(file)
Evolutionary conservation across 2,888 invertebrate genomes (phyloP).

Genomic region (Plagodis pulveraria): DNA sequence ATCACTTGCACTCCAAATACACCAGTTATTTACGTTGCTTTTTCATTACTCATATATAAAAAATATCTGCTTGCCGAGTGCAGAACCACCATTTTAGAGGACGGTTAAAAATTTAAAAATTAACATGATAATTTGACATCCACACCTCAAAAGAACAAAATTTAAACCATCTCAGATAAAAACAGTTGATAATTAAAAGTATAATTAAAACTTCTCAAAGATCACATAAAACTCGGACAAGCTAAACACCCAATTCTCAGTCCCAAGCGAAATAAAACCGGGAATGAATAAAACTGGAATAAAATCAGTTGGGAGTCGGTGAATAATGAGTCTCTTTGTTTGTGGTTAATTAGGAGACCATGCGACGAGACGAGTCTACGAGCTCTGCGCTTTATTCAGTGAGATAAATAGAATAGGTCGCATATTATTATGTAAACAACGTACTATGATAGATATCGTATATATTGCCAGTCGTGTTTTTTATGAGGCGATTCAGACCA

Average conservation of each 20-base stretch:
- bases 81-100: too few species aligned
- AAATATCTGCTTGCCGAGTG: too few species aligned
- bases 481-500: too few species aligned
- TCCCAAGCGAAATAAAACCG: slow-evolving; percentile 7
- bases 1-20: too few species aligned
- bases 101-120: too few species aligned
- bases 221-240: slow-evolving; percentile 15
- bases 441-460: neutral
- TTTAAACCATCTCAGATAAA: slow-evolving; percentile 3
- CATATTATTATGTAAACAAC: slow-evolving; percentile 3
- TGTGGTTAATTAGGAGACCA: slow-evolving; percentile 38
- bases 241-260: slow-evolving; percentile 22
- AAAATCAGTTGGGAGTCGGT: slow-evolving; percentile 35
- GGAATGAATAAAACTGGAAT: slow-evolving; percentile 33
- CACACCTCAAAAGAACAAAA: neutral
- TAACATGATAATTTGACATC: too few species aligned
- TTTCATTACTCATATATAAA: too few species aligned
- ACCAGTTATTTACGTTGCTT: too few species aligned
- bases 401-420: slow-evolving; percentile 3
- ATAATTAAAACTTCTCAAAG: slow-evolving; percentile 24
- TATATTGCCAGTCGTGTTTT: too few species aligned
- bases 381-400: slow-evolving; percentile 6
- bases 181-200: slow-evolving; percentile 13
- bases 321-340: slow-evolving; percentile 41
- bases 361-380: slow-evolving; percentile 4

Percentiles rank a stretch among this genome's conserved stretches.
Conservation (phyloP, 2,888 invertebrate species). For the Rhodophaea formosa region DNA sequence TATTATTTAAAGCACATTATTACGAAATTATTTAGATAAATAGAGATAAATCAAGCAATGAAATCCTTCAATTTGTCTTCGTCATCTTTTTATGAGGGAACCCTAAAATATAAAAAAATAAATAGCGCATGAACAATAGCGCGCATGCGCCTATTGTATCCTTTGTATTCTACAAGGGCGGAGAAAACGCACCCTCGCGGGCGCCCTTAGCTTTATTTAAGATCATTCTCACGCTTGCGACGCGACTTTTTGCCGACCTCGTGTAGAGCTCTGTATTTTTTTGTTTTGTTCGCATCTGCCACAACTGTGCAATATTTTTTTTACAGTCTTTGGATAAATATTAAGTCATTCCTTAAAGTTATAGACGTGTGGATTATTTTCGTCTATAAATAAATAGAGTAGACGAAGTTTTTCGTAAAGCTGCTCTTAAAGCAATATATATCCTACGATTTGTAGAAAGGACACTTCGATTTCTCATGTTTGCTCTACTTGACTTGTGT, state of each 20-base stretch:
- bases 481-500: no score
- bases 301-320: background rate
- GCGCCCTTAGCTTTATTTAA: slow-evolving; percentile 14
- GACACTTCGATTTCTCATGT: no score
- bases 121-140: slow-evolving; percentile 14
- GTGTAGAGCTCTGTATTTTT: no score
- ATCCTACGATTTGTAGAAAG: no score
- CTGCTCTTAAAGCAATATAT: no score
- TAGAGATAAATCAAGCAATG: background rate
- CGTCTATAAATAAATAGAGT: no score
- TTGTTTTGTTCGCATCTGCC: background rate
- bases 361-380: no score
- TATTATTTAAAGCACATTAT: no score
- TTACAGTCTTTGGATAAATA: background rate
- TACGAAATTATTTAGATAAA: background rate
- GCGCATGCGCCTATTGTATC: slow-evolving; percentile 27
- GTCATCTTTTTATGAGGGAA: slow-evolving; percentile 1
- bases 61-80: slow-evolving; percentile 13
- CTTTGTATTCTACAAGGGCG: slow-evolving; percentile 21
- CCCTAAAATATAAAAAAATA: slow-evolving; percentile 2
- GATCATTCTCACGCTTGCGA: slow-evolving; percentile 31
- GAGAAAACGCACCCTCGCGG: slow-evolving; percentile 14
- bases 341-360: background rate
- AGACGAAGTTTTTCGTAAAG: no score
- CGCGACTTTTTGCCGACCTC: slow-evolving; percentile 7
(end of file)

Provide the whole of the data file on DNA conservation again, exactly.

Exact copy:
Evolutionary conservation across 2,888 invertebrate genomes (phyloP).

Genomic region (Plagodis pulveraria): DNA sequence ATCACTTGCACTCCAAATACACCAGTTATTTACGTTGCTTTTTCATTACTCATATATAAAAAATATCTGCTTGCCGAGTGCAGAACCACCATTTTAGAGGACGGTTAAAAATTTAAAAATTAACATGATAATTTGACATCCACACCTCAAAAGAACAAAATTTAAACCATCTCAGATAAAAACAGTTGATAATTAAAAGTATAATTAAAACTTCTCAAAGATCACATAAAACTCGGACAAGCTAAACACCCAATTCTCAGTCCCAAGCGAAATAAAACCGGGAATGAATAAAACTGGAATAAAATCAGTTGGGAGTCGGTGAATAATGAGTCTCTTTGTTTGTGGTTAATTAGGAGACCATGCGACGAGACGAGTCTACGAGCTCTGCGCTTTATTCAGTGAGATAAATAGAATAGGTCGCATATTATTATGTAAACAACGTACTATGATAGATATCGTATATATTGCCAGTCGTGTTTTTTATGAGGCGATTCAGACCA

Average conservation of each 20-base stretch:
- bases 81-100: too few species aligned
- AAATATCTGCTTGCCGAGTG: too few species aligned
- bases 481-500: too few species aligned
- TCCCAAGCGAAATAAAACCG: slow-evolving; percentile 7
- bases 1-20: too few species aligned
- bases 101-120: too few species aligned
- bases 221-240: slow-evolving; percentile 15
- bases 441-460: neutral
- TTTAAACCATCTCAGATAAA: slow-evolving; percentile 3
- CATATTATTATGTAAACAAC: slow-evolving; percentile 3
- TGTGGTTAATTAGGAGACCA: slow-evolving; percentile 38
- bases 241-260: slow-evolving; percentile 22
- AAAATCAGTTGGGAGTCGGT: slow-evolving; percentile 35
- GGAATGAATAAAACTGGAAT: slow-evolving; percentile 33
- CACACCTCAAAAGAACAAAA: neutral
- TAACATGATAATTTGACATC: too few species aligned
- TTTCATTACTCATATATAAA: too few species aligned
- ACCAGTTATTTACGTTGCTT: too few species aligned
- bases 401-420: slow-evolving; percentile 3
- ATAATTAAAACTTCTCAAAG: slow-evolving; percentile 24
- TATATTGCCAGTCGTGTTTT: too few species aligned
- bases 381-400: slow-evolving; percentile 6
- bases 181-200: slow-evolving; percentile 13
- bases 321-340: slow-evolving; percentile 41
- bases 361-380: slow-evolving; percentile 4

Percentiles rank a stretch among this genome's conserved stretches.
Conservation (phyloP, 2,888 invertebrate species). For the Rhodophaea formosa region DNA sequence TATTATTTAAAGCACATTATTACGAAATTATTTAGATAAATAGAGATAAATCAAGCAATGAAATCCTTCAATTTGTCTTCGTCATCTTTTTATGAGGGAACCCTAAAATATAAAAAAATAAATAGCGCATGAACAATAGCGCGCATGCGCCTATTGTATCCTTTGTATTCTACAAGGGCGGAGAAAACGCACCCTCGCGGGCGCCCTTAGCTTTATTTAAGATCATTCTCACGCTTGCGACGCGACTTTTTGCCGACCTCGTGTAGAGCTCTGTATTTTTTTGTTTTGTTCGCATCTGCCACAACTGTGCAATATTTTTTTTACAGTCTTTGGATAAATATTAAGTCATTCCTTAAAGTTATAGACGTGTGGATTATTTTCGTCTATAAATAAATAGAGTAGACGAAGTTTTTCGTAAAGCTGCTCTTAAAGCAATATATATCCTACGATTTGTAGAAAGGACACTTCGATTTCTCATGTTTGCTCTACTTGACTTGTGT, state of each 20-base stretch:
- bases 481-500: no score
- bases 301-320: background rate
- GCGCCCTTAGCTTTATTTAA: slow-evolving; percentile 14
- GACACTTCGATTTCTCATGT: no score
- bases 121-140: slow-evolving; percentile 14
- GTGTAGAGCTCTGTATTTTT: no score
- ATCCTACGATTTGTAGAAAG: no score
- CTGCTCTTAAAGCAATATAT: no score
- TAGAGATAAATCAAGCAATG: background rate
- CGTCTATAAATAAATAGAGT: no score
- TTGTTTTGTTCGCATCTGCC: background rate
- bases 361-380: no score
- TATTATTTAAAGCACATTAT: no score
- TTACAGTCTTTGGATAAATA: background rate
- TACGAAATTATTTAGATAAA: background rate
- GCGCATGCGCCTATTGTATC: slow-evolving; percentile 27
- GTCATCTTTTTATGAGGGAA: slow-evolving; percentile 1
- bases 61-80: slow-evolving; percentile 13
- CTTTGTATTCTACAAGGGCG: slow-evolving; percentile 21
- CCCTAAAATATAAAAAAATA: slow-evolving; percentile 2
- GATCATTCTCACGCTTGCGA: slow-evolving; percentile 31
- GAGAAAACGCACCCTCGCGG: slow-evolving; percentile 14
- bases 341-360: background rate
- AGACGAAGTTTTTCGTAAAG: no score
- CGCGACTTTTTGCCGACCTC: slow-evolving; percentile 7